It’s no secret that, in spite of a lot of effort by motorcyclists to remain visible while riding, the all-too-common scenario of “I didn’t see you!” is still the predominant reason riders are involved in crashes.
In the UK, there’s a motorcycling acronym: SMIDSY. It stands for Sorry-Mate-I-Didn’t-See-You. It has a flippant tone to it, but this is a very real issue for riders. It doesn’t mean we shouldn’t be riding; it means drivers need to step up and be aware of all road users.
As you know, in spite of training, awareness, and hi-viz gear, last year I was a victim of SMIDSY. Far more than a SMIDSY “Oops!”, it nearly killed me. I’m a testament to modern medicine to still be here and still have my leg.
As I returned to riding, I had to start from scratch since my bike, all of my gear, and most of my confidence was destroyed. I’ve already talked a bit about the process it took to get back to riding… everything from choosing a new motorcycle to the reality of getting back in the saddle.
Since my return Nina and I have put in over 5,000 miles together. However, she’s anything but hi-viz with her sleek, black look. As pretty as she is, I’d rather not die for vanity, so I’ve had to up my visibility game.
So with that preface, here’s the new gear setup that I hope adds to my motorcycle safety…
I went with a full yellow hi-viz helmet again. This time though, I opted for a Schuberth modular C3 in hopes of some wind-noise improvement over my previous HJC helmet. While I’m very happy the HJC saved my life, Schuberth has a fantastic reputation, especially for noise control. That comes with some sticker shock but having already been hit, it seemed a worthwhile investment.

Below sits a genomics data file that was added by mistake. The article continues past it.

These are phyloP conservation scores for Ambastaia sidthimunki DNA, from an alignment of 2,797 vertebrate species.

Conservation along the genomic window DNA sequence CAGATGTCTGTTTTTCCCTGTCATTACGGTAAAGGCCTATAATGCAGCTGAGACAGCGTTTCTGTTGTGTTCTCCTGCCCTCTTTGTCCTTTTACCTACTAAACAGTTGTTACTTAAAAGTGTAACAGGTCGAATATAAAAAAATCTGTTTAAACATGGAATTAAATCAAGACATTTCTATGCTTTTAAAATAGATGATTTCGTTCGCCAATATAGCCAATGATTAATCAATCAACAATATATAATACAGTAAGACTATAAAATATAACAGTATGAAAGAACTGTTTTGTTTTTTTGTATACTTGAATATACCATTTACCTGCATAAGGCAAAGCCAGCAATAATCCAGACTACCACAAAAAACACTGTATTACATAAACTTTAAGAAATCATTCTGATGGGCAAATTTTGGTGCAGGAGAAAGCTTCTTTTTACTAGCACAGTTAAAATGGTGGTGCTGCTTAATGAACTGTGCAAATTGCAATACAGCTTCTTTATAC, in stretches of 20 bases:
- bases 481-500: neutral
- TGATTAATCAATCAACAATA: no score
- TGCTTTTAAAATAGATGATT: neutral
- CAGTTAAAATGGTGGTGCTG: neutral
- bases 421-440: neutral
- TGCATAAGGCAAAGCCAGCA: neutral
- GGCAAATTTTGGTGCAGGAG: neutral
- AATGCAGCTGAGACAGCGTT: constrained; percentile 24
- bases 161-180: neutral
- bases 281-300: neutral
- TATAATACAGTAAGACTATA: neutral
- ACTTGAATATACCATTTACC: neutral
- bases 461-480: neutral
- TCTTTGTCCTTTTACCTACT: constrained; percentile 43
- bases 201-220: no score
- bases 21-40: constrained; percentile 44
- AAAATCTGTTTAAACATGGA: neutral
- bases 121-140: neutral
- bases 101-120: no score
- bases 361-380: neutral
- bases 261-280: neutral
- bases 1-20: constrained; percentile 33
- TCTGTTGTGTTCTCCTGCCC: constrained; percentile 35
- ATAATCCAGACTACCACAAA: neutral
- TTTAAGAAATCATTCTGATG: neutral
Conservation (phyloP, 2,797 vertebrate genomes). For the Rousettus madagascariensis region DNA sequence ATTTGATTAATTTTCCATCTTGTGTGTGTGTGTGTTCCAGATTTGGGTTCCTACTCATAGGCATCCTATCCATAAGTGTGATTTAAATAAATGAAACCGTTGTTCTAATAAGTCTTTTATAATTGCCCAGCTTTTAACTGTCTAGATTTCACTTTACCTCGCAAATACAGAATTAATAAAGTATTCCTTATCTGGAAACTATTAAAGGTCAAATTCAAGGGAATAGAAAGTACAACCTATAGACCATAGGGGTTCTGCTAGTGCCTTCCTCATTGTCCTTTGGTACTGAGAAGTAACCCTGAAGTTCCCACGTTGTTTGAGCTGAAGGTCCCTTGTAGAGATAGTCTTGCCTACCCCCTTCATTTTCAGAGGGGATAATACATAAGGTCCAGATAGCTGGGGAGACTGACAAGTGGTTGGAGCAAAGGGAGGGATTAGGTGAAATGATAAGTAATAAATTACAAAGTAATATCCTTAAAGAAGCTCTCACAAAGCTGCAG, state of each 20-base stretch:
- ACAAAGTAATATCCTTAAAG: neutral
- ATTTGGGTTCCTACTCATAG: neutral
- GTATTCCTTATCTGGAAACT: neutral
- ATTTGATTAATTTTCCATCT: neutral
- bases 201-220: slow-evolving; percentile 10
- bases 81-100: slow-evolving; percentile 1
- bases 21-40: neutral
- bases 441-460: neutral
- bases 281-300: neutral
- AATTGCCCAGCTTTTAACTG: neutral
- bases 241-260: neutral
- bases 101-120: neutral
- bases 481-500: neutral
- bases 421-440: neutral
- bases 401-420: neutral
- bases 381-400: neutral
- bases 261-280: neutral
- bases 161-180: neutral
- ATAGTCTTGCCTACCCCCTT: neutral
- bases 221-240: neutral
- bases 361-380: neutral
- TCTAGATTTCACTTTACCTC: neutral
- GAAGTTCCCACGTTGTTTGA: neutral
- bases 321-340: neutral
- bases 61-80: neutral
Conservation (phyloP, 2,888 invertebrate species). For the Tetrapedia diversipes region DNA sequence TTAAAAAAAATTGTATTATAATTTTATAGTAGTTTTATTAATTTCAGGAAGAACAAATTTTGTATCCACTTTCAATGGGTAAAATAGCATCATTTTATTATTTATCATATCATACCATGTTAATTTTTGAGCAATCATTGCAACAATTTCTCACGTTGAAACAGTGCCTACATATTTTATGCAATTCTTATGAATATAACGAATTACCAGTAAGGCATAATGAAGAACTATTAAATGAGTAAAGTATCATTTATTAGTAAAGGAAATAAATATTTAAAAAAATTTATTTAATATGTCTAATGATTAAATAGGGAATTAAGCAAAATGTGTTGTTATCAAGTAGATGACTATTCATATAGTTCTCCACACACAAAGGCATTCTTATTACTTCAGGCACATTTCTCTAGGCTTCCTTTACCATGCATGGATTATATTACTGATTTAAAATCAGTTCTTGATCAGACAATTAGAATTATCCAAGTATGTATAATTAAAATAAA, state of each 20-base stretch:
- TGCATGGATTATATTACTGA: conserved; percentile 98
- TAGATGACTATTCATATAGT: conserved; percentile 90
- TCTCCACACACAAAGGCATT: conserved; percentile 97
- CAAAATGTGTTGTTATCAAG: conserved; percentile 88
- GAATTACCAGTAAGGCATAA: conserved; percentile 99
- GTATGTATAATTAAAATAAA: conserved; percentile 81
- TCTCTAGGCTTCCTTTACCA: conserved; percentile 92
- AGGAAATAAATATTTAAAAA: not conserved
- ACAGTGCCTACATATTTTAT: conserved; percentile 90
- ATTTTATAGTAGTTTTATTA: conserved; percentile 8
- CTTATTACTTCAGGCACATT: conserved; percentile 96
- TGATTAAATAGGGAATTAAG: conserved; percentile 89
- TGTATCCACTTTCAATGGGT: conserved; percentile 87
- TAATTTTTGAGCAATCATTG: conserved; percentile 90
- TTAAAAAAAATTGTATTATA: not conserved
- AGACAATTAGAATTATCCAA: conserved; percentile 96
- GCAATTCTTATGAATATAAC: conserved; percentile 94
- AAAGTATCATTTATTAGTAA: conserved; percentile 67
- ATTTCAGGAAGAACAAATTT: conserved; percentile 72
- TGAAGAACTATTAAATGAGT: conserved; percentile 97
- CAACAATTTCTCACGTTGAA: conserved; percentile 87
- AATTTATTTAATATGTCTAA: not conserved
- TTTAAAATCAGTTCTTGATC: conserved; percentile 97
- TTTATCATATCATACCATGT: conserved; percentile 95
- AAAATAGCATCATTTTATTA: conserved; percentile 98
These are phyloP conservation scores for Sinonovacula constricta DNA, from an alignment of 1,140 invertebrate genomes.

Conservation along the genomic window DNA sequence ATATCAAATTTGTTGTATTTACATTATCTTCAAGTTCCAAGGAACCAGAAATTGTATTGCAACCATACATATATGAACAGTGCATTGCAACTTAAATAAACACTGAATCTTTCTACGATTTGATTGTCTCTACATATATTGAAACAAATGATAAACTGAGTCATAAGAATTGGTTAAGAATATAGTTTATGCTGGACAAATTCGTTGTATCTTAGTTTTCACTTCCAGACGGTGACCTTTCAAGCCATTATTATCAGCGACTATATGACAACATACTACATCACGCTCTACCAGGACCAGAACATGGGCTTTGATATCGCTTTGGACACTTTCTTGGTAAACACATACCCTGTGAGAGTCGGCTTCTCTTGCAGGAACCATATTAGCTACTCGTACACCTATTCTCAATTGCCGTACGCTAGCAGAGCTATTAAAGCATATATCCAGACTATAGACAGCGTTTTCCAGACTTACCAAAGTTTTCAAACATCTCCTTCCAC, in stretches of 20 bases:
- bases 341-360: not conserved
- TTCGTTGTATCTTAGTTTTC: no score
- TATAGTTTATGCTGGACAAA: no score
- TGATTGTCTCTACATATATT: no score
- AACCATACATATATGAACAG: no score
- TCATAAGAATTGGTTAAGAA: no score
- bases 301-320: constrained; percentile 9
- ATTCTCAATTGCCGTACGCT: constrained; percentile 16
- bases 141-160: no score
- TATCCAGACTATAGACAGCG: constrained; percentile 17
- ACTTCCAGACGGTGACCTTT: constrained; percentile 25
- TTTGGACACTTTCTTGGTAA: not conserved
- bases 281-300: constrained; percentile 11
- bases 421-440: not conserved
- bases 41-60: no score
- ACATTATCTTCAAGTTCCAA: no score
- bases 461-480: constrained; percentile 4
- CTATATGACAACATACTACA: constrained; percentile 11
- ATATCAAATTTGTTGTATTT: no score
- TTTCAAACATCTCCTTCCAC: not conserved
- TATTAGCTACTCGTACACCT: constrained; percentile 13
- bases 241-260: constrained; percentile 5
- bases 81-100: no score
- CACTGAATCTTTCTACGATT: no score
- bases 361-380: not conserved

Having said that, to the casual observer the helmets look no different really. I often get the comment by passers-by — “Everyone must see you!” — when I’m wearing it. What can I say? In a few-second interaction with a stranger, it’s usually “You’d think…” or “You’d be surprised…” Richer conversations allow me to help drivers understand what riders really need them to know about motorcycle safety.
It was summer when I began riding again. Even though I had a jacket that wasn’t hi-viz, I bought a new one that was. Admittedly, at first I was cynical since hi-viz didn’t save me from being run over. After some time, I realized that when you take precautions, you actually never know what you’ve prevented. So I went in for an updated version of my Olympia Switchback, the hi-viz Switchback 2.
Eventually I also replaced my hi-viz Olympia Ranger winter jacket with the same version that was destroyed in the crash. As I dove back into researching gear, Olympia was still my muse. When it comes to women’s riding gear, they’ve got it dialed in. I love the cut, adjustability, and design of their jackets.
For an example of the impact of hi-viz, check out my video from an MSF (Motorcycle Safety Foundation) course I took with my friend, Hassan, last November. From the 1:40 to 1:50 mark, you can see the difference his hi-viz jacket makes. I know I certainly appreciate being able to easily see riders, cyclists, workers, and pedestrians when they’re wearing hi-viz.